When I first moved to Montréal two years ago I had experience with French; I studied it in college, my dad speaks it as do many of my friends. But being thrown into a society where the first language is not your own is a whole different story. Something as simple as getting a driver's license becomes an obstacle course of verb conjugations and awkward silences.
If I really didn't want to have to learn French I could have huddled up with English speaking friends and isolated myself, but part of the fun of living in this province is the culture so that wasn't an option. I'd always wanted to raise bilingual children. My parents shielded me from Yoruba (the Nigerian tribe we're from) when they moved to the US in an effort to fully assimilate. Although I can mostly understand, it would have been so easy to be fluent. These days, people are more accepting of the idea of raising "global citizens" and the pressure to look and talk like everyone else has somewhat dissipated.
The benefits to being raised bilingual are indisputable. From the cognitive advantages
to career options, even just the ability to fully immerse yourself in a culture other than your own, the pros speak for themselves.
Even though my eldest spoke French here and there with her dad who is fluent (he has a French Canadian mom), she was far more comfortable in English when we stepped off of the plane and entered Québec for the first time. For anyone who is interested in helping their child learn a second language that they themselves are tackling, the first thing that they have to realize is that it won't happen by accident. One does have to be deliberate.1) Playgroups:
These days, most cities have Meetups
or playgroups of parents from different cultures who want their children to interact and keep their language of origin. Look for one in your area and show up with a desire to learn and a few snacks to share. I'm amazed by how young children who don't speak the same language have no problem at all playing together. I remember when my oldest daughter had her first playdate with another little boy here who spoke in Spanish. They were both three at the time and played as if they'd been buddies all of their lives. They each spoke their respective language to each other but the lack of word comprehension was a non-issue.2) Books and CDs:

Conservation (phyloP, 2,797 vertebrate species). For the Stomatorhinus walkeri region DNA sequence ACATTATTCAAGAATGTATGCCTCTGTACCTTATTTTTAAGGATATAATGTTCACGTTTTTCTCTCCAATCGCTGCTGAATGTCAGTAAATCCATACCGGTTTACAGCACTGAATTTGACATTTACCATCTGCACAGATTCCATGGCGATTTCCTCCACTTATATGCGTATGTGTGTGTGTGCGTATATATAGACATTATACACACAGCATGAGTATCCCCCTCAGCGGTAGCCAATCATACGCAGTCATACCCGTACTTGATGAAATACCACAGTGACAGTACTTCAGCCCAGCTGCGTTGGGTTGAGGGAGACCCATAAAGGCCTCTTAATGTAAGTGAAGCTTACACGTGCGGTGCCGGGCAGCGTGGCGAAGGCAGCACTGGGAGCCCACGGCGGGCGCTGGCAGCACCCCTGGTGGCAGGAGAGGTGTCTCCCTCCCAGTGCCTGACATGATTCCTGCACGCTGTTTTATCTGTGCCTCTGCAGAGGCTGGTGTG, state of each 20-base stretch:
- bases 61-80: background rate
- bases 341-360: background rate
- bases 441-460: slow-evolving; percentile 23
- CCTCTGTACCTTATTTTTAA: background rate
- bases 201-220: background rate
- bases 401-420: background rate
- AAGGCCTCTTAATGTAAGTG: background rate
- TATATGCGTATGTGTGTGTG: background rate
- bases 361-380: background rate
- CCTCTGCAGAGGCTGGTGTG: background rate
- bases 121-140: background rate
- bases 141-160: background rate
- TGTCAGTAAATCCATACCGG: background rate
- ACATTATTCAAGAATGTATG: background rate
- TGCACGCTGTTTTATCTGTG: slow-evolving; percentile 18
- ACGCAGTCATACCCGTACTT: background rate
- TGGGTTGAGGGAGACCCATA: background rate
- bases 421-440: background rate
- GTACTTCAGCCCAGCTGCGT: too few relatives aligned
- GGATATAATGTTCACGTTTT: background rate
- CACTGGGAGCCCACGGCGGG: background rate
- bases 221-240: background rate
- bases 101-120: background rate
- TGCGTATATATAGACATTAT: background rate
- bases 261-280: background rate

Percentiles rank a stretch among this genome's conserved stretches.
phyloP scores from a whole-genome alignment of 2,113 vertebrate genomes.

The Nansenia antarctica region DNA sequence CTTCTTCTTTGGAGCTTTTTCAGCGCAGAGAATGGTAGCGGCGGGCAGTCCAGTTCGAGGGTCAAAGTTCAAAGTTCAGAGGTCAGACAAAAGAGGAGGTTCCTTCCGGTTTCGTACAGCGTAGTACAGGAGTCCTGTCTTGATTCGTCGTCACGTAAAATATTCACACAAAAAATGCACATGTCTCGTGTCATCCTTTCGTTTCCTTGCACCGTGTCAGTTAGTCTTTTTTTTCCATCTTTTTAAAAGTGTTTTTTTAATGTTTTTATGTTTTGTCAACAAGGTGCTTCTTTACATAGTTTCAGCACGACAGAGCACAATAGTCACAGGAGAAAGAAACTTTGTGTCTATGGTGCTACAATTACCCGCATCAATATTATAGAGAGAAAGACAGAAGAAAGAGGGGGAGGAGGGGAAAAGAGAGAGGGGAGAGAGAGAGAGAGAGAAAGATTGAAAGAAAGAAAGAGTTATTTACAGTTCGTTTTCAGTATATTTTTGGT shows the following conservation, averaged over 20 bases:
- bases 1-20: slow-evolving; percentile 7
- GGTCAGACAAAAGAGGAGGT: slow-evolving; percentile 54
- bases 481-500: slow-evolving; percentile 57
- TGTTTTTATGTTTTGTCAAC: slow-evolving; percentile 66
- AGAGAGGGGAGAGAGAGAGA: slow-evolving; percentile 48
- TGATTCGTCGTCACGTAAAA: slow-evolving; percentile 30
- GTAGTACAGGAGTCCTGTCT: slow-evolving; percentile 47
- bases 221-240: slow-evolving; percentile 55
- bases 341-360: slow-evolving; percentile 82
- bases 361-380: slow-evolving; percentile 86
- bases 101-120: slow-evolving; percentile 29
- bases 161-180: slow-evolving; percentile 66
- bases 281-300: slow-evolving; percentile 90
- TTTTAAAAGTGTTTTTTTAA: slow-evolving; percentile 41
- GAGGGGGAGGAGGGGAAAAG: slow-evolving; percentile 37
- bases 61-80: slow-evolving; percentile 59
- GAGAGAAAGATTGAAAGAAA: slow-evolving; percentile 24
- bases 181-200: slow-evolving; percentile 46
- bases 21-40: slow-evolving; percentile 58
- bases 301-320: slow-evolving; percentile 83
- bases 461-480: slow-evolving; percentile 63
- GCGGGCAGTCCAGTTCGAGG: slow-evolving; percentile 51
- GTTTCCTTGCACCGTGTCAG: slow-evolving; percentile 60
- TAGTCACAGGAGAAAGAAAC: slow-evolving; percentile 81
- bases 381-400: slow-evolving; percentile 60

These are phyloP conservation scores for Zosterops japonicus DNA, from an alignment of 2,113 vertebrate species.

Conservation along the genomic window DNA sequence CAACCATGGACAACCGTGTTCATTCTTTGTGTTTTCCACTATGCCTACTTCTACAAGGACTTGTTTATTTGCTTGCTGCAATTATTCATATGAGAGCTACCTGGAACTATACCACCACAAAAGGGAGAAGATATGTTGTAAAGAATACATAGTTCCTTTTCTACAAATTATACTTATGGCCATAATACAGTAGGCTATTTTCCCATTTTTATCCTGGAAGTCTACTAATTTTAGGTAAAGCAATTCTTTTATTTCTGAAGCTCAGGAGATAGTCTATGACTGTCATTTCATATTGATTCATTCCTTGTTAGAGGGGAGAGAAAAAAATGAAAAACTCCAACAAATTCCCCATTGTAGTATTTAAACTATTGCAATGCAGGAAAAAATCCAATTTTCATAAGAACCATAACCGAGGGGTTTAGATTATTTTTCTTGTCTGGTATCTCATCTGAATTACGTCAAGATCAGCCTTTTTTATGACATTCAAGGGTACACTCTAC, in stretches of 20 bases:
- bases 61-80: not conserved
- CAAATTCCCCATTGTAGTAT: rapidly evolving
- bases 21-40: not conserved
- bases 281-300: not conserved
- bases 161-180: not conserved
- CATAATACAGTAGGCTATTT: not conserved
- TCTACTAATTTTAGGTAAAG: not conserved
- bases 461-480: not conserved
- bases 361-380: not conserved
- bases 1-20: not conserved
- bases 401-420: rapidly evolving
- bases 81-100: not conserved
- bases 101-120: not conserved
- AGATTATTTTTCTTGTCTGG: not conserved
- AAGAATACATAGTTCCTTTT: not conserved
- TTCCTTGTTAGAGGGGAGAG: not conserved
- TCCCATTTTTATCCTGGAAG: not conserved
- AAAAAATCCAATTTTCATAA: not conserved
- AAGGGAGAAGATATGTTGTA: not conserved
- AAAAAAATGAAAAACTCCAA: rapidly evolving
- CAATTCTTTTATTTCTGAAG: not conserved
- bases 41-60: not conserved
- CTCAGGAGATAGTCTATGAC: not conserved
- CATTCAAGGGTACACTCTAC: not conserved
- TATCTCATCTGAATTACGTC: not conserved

Visit your local library and look for books and CDs
in the language you're interested in. Check out a few books and read them at bedtime. Listen to the music CDs as you clean or play. It's as simple as that. Children absorb from their environments. If they're exposed to the sounds, cadence, and words from a language, while they may not become fluent overnight, they will develop an ear for it - and that is the most important aspect of language acquisition.3) Start Teaching Yourself
: As with anything you want your child to pick up, you as the parent are the #1 source of knowledge and information. After about a year in Montréal my language learning began to plateau. I could order take-out, buy groceries, greet and exchange pleasantries, direct a taxi driver, tell the baker how to cut my bread... all of the daily French-requiring functions. I wanted to go deeper and simply didn't have the time to enroll in in-person courses so I ordered Rosetta Stone
and began studying in the evening. There are a plethora of programs for adults out there. As you learn a new word or phrase, incorporate it, even if it's surrounded by English words, in conversations with your child.
Everyone knows that children acquire language at a faster rate than adults. I'm convinced that much of this has to do with their lack of self-consciousness and urgency when it comes to learning. Make it fun. Be deliberate about making the language available to them but commit to being curious. It doesn't matter if you pronounce words incorrectly or confuse the masculine and feminine terms... learning is a process, an exciting one at that.